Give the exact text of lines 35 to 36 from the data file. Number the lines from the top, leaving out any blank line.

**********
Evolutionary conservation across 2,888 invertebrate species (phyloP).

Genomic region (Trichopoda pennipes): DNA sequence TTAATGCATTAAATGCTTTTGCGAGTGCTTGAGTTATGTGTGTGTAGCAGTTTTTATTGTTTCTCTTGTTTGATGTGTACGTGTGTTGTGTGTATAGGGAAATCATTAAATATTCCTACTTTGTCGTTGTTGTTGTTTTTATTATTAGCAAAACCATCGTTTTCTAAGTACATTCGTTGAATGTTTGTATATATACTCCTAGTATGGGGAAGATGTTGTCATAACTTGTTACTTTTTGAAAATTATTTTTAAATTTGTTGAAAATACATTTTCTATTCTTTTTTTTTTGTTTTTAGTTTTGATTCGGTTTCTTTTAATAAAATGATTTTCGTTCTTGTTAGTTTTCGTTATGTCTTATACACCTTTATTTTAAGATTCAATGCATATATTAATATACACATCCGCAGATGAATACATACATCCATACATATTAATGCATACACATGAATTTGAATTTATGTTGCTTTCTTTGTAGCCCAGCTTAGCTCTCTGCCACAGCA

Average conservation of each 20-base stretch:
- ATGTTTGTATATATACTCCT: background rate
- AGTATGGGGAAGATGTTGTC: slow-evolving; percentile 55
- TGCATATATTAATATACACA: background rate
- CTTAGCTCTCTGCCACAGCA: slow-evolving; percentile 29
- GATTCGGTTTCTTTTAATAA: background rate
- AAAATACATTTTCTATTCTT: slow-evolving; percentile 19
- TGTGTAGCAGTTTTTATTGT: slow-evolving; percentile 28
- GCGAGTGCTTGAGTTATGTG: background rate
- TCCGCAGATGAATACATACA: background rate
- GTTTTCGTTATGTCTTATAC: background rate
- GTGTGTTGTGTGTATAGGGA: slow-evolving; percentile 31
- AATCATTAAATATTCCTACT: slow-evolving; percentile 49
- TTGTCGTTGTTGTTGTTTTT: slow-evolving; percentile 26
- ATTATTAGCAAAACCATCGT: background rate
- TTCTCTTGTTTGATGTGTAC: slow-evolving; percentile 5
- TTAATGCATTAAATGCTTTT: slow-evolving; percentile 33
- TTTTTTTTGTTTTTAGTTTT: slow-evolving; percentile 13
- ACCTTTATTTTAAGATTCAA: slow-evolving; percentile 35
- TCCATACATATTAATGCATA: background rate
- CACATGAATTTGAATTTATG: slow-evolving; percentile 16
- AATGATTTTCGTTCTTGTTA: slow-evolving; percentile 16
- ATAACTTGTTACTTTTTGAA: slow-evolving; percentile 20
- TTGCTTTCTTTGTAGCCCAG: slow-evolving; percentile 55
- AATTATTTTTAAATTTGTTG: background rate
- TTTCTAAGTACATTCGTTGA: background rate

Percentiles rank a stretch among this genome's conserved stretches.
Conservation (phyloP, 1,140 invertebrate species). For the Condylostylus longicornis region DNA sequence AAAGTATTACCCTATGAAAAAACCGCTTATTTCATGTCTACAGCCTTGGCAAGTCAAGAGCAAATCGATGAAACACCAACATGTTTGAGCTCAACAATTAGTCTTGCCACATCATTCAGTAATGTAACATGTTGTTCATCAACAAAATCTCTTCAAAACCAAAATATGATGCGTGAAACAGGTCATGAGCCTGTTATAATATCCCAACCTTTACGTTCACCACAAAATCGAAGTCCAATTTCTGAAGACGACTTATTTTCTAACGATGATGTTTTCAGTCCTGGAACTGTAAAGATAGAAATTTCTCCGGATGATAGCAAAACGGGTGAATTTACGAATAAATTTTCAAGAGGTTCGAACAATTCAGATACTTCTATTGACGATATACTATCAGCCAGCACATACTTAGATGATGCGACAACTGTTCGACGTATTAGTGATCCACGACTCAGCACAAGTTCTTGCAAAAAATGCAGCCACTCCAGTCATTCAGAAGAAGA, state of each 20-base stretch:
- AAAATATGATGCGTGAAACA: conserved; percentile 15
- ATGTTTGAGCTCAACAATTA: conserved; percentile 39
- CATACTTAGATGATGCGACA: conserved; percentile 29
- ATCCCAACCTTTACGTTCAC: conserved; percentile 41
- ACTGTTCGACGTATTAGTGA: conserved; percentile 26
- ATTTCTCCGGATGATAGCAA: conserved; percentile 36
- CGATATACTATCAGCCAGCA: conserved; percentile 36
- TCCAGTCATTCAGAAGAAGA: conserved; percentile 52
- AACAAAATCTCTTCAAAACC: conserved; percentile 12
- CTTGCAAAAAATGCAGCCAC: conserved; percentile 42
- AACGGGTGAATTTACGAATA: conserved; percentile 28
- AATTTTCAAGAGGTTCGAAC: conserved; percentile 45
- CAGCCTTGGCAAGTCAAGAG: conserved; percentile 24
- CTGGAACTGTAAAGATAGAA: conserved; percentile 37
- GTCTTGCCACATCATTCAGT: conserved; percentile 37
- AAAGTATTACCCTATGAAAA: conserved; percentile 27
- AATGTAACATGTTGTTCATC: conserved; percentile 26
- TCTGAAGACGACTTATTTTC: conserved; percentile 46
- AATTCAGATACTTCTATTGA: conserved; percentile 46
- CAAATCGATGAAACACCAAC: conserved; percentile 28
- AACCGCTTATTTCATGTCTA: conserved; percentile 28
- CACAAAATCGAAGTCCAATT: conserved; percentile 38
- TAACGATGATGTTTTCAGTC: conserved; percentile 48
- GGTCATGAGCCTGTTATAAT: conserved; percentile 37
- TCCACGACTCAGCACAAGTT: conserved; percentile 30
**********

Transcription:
- ACTGTTCGACGTATTAGTGA: conserved; percentile 26
- ATTTCTCCGGATGATAGCAA: conserved; percentile 36